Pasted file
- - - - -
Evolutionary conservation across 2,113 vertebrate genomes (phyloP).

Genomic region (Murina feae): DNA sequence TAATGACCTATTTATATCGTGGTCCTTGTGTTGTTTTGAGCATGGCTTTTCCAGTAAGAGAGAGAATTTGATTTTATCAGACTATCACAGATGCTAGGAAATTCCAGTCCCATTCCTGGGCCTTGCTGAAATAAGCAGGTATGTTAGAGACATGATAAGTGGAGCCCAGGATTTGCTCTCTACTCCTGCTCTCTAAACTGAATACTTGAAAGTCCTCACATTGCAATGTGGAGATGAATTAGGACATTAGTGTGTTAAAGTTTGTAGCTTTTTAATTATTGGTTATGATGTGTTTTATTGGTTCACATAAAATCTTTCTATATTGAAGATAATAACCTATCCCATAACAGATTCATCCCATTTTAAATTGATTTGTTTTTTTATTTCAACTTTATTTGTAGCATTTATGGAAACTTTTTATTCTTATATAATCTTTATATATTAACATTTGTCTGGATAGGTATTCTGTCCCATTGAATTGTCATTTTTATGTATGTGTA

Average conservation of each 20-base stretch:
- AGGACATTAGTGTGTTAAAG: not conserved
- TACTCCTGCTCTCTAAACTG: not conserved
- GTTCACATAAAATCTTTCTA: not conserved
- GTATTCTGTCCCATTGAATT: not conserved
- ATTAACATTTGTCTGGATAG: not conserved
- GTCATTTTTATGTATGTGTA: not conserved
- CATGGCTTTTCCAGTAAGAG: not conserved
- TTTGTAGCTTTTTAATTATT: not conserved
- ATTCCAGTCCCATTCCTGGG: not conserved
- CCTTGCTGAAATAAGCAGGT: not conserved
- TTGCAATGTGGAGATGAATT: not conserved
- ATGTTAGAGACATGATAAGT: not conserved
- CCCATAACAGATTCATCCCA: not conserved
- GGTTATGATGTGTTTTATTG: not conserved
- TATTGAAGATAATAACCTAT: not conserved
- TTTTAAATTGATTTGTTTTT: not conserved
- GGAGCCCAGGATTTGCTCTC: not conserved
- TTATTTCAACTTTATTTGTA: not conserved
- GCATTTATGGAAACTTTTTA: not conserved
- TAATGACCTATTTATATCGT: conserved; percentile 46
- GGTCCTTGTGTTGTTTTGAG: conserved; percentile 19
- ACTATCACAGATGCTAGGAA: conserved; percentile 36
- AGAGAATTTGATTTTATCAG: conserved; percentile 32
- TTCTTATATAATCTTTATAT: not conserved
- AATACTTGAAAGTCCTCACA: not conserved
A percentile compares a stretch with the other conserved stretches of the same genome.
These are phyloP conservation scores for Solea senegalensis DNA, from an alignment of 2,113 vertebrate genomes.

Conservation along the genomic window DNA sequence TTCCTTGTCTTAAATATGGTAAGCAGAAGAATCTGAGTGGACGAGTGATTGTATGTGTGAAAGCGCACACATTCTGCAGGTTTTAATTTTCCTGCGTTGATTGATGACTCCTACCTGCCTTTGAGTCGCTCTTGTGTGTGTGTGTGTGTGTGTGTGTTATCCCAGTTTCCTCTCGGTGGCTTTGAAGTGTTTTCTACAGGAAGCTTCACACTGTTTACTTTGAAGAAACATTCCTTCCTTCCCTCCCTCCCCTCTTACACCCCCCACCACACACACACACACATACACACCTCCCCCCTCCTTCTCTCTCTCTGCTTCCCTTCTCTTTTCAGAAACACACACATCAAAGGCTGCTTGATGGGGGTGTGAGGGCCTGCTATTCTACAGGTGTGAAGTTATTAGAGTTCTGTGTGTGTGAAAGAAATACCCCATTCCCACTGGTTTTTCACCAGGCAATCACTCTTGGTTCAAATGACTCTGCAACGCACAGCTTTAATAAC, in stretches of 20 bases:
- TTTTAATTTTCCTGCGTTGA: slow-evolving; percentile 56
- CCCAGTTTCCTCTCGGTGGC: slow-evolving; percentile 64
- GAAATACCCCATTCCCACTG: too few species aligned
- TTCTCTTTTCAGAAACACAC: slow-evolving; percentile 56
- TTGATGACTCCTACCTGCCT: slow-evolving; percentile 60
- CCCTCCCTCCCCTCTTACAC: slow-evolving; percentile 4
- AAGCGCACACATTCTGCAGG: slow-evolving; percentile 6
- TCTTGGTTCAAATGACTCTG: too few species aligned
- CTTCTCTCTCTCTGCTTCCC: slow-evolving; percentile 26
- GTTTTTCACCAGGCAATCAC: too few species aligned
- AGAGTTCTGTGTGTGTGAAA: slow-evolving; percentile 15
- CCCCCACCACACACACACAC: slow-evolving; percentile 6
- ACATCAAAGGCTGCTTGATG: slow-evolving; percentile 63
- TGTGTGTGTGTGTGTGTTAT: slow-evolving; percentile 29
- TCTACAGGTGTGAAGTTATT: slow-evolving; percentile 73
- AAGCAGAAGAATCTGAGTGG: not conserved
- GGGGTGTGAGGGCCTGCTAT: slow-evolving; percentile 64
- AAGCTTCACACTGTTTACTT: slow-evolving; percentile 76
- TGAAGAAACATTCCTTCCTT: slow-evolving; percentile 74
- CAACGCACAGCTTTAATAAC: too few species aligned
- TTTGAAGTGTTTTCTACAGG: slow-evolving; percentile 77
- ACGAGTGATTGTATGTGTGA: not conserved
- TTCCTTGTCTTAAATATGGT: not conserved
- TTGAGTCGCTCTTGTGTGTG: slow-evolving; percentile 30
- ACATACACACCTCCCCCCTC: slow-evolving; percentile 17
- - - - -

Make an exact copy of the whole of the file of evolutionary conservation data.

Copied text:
Evolutionary conservation across 2,113 vertebrate genomes (phyloP).

Genomic region (Murina feae): DNA sequence TAATGACCTATTTATATCGTGGTCCTTGTGTTGTTTTGAGCATGGCTTTTCCAGTAAGAGAGAGAATTTGATTTTATCAGACTATCACAGATGCTAGGAAATTCCAGTCCCATTCCTGGGCCTTGCTGAAATAAGCAGGTATGTTAGAGACATGATAAGTGGAGCCCAGGATTTGCTCTCTACTCCTGCTCTCTAAACTGAATACTTGAAAGTCCTCACATTGCAATGTGGAGATGAATTAGGACATTAGTGTGTTAAAGTTTGTAGCTTTTTAATTATTGGTTATGATGTGTTTTATTGGTTCACATAAAATCTTTCTATATTGAAGATAATAACCTATCCCATAACAGATTCATCCCATTTTAAATTGATTTGTTTTTTTATTTCAACTTTATTTGTAGCATTTATGGAAACTTTTTATTCTTATATAATCTTTATATATTAACATTTGTCTGGATAGGTATTCTGTCCCATTGAATTGTCATTTTTATGTATGTGTA

Average conservation of each 20-base stretch:
- AGGACATTAGTGTGTTAAAG: not conserved
- TACTCCTGCTCTCTAAACTG: not conserved
- GTTCACATAAAATCTTTCTA: not conserved
- GTATTCTGTCCCATTGAATT: not conserved
- ATTAACATTTGTCTGGATAG: not conserved
- GTCATTTTTATGTATGTGTA: not conserved
- CATGGCTTTTCCAGTAAGAG: not conserved
- TTTGTAGCTTTTTAATTATT: not conserved
- ATTCCAGTCCCATTCCTGGG: not conserved
- CCTTGCTGAAATAAGCAGGT: not conserved
- TTGCAATGTGGAGATGAATT: not conserved
- ATGTTAGAGACATGATAAGT: not conserved
- CCCATAACAGATTCATCCCA: not conserved
- GGTTATGATGTGTTTTATTG: not conserved
- TATTGAAGATAATAACCTAT: not conserved
- TTTTAAATTGATTTGTTTTT: not conserved
- GGAGCCCAGGATTTGCTCTC: not conserved
- TTATTTCAACTTTATTTGTA: not conserved
- GCATTTATGGAAACTTTTTA: not conserved
- TAATGACCTATTTATATCGT: conserved; percentile 46
- GGTCCTTGTGTTGTTTTGAG: conserved; percentile 19
- ACTATCACAGATGCTAGGAA: conserved; percentile 36
- AGAGAATTTGATTTTATCAG: conserved; percentile 32
- TTCTTATATAATCTTTATAT: not conserved
- AATACTTGAAAGTCCTCACA: not conserved
A percentile compares a stretch with the other conserved stretches of the same genome.
These are phyloP conservation scores for Solea senegalensis DNA, from an alignment of 2,113 vertebrate genomes.

Conservation along the genomic window DNA sequence TTCCTTGTCTTAAATATGGTAAGCAGAAGAATCTGAGTGGACGAGTGATTGTATGTGTGAAAGCGCACACATTCTGCAGGTTTTAATTTTCCTGCGTTGATTGATGACTCCTACCTGCCTTTGAGTCGCTCTTGTGTGTGTGTGTGTGTGTGTGTGTTATCCCAGTTTCCTCTCGGTGGCTTTGAAGTGTTTTCTACAGGAAGCTTCACACTGTTTACTTTGAAGAAACATTCCTTCCTTCCCTCCCTCCCCTCTTACACCCCCCACCACACACACACACACATACACACCTCCCCCCTCCTTCTCTCTCTCTGCTTCCCTTCTCTTTTCAGAAACACACACATCAAAGGCTGCTTGATGGGGGTGTGAGGGCCTGCTATTCTACAGGTGTGAAGTTATTAGAGTTCTGTGTGTGTGAAAGAAATACCCCATTCCCACTGGTTTTTCACCAGGCAATCACTCTTGGTTCAAATGACTCTGCAACGCACAGCTTTAATAAC, in stretches of 20 bases:
- TTTTAATTTTCCTGCGTTGA: slow-evolving; percentile 56
- CCCAGTTTCCTCTCGGTGGC: slow-evolving; percentile 64
- GAAATACCCCATTCCCACTG: too few species aligned
- TTCTCTTTTCAGAAACACAC: slow-evolving; percentile 56
- TTGATGACTCCTACCTGCCT: slow-evolving; percentile 60
- CCCTCCCTCCCCTCTTACAC: slow-evolving; percentile 4
- AAGCGCACACATTCTGCAGG: slow-evolving; percentile 6
- TCTTGGTTCAAATGACTCTG: too few species aligned
- CTTCTCTCTCTCTGCTTCCC: slow-evolving; percentile 26
- GTTTTTCACCAGGCAATCAC: too few species aligned
- AGAGTTCTGTGTGTGTGAAA: slow-evolving; percentile 15
- CCCCCACCACACACACACAC: slow-evolving; percentile 6
- ACATCAAAGGCTGCTTGATG: slow-evolving; percentile 63
- TGTGTGTGTGTGTGTGTTAT: slow-evolving; percentile 29
- TCTACAGGTGTGAAGTTATT: slow-evolving; percentile 73
- AAGCAGAAGAATCTGAGTGG: not conserved
- GGGGTGTGAGGGCCTGCTAT: slow-evolving; percentile 64
- AAGCTTCACACTGTTTACTT: slow-evolving; percentile 76
- TGAAGAAACATTCCTTCCTT: slow-evolving; percentile 74
- CAACGCACAGCTTTAATAAC: too few species aligned
- TTTGAAGTGTTTTCTACAGG: slow-evolving; percentile 77
- ACGAGTGATTGTATGTGTGA: not conserved
- TTCCTTGTCTTAAATATGGT: not conserved
- TTGAGTCGCTCTTGTGTGTG: slow-evolving; percentile 30
- ACATACACACCTCCCCCCTC: slow-evolving; percentile 17